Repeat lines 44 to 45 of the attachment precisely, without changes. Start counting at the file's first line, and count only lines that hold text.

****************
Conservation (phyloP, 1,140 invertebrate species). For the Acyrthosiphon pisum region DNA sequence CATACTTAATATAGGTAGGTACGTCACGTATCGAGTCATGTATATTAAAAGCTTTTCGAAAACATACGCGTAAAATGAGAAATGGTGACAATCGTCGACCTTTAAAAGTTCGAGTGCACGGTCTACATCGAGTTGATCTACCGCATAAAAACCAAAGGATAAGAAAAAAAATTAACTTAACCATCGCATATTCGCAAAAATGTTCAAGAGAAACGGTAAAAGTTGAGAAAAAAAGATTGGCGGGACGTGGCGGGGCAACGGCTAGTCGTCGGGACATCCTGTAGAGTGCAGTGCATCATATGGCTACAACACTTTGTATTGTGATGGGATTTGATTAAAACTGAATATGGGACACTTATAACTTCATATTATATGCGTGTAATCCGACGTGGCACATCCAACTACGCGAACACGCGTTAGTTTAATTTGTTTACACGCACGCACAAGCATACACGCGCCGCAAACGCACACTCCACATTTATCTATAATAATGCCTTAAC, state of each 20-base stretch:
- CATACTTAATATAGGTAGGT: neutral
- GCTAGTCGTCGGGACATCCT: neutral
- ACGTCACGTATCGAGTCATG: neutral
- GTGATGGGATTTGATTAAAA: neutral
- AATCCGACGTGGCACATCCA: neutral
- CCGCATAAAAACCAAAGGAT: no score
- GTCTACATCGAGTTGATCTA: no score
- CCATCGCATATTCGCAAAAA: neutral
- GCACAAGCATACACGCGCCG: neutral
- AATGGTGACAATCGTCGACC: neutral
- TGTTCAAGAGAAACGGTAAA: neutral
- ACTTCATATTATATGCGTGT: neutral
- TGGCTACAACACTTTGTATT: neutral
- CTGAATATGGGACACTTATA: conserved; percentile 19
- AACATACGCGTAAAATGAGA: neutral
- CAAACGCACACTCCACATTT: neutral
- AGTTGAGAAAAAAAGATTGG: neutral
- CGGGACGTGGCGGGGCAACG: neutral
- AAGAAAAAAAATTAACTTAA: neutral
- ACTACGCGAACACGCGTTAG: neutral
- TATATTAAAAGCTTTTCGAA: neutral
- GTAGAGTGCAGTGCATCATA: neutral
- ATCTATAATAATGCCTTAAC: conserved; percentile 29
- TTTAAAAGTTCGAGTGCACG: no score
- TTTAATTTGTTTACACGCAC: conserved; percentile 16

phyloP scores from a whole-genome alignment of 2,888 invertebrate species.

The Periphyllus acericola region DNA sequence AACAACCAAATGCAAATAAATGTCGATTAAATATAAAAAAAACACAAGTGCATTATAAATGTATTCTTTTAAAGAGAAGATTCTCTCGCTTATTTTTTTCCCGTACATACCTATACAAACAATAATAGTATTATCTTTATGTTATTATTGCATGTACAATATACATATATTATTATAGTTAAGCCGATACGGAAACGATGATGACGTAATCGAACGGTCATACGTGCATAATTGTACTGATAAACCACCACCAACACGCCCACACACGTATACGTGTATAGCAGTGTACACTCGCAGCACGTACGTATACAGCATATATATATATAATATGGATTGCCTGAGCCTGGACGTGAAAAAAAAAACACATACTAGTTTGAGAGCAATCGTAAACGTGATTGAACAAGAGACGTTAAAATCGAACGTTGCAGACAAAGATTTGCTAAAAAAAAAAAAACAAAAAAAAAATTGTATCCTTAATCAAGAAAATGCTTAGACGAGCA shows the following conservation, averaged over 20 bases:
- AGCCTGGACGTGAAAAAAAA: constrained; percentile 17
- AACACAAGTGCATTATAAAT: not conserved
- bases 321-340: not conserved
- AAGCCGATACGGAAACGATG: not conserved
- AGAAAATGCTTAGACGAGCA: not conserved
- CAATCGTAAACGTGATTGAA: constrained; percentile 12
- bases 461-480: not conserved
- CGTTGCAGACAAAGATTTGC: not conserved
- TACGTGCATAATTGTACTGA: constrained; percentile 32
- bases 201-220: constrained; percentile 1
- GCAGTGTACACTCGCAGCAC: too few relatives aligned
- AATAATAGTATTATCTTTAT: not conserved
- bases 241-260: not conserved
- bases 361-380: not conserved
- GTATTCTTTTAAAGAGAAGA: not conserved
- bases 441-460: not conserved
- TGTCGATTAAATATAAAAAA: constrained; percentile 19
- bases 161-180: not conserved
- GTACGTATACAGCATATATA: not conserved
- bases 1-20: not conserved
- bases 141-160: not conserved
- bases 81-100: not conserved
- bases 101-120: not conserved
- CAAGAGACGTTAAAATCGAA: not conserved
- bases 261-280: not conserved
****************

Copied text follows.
- bases 441-460: not conserved
- TGTCGATTAAATATAAAAAA: constrained; percentile 19